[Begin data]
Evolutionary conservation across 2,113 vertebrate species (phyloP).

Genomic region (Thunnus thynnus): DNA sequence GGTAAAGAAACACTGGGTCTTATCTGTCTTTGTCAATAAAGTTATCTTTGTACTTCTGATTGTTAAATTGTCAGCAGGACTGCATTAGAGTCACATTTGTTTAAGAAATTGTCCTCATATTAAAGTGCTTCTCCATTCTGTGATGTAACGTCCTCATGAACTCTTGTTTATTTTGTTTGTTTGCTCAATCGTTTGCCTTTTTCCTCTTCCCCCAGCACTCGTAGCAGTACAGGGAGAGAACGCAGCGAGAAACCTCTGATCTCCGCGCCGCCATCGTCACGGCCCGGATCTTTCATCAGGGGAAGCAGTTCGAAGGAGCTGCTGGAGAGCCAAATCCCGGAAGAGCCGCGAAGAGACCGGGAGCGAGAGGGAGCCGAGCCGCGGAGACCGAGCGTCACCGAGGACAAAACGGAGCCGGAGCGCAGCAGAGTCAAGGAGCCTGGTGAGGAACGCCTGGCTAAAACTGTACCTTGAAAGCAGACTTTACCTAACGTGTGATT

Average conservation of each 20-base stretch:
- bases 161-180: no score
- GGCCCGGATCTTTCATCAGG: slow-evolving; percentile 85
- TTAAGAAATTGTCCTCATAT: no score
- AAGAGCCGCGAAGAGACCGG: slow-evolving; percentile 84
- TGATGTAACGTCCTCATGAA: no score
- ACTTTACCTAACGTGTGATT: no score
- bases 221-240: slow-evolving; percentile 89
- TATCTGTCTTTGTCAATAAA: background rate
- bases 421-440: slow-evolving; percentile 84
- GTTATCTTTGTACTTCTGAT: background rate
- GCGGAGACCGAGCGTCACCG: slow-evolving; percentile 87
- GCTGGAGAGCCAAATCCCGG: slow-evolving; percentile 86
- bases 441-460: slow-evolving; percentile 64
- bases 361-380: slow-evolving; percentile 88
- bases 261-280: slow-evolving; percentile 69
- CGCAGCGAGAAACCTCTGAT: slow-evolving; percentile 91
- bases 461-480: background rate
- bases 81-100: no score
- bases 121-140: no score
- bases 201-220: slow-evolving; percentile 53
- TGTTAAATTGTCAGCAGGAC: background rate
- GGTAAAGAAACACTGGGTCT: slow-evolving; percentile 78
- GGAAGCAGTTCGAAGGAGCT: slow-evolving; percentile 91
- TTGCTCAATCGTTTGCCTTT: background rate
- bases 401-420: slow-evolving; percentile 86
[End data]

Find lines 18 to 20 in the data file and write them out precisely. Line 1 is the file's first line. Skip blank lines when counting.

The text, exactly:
- bases 261-280: slow-evolving; percentile 69
- CGCAGCGAGAAACCTCTGAT: slow-evolving; percentile 91
- bases 461-480: background rate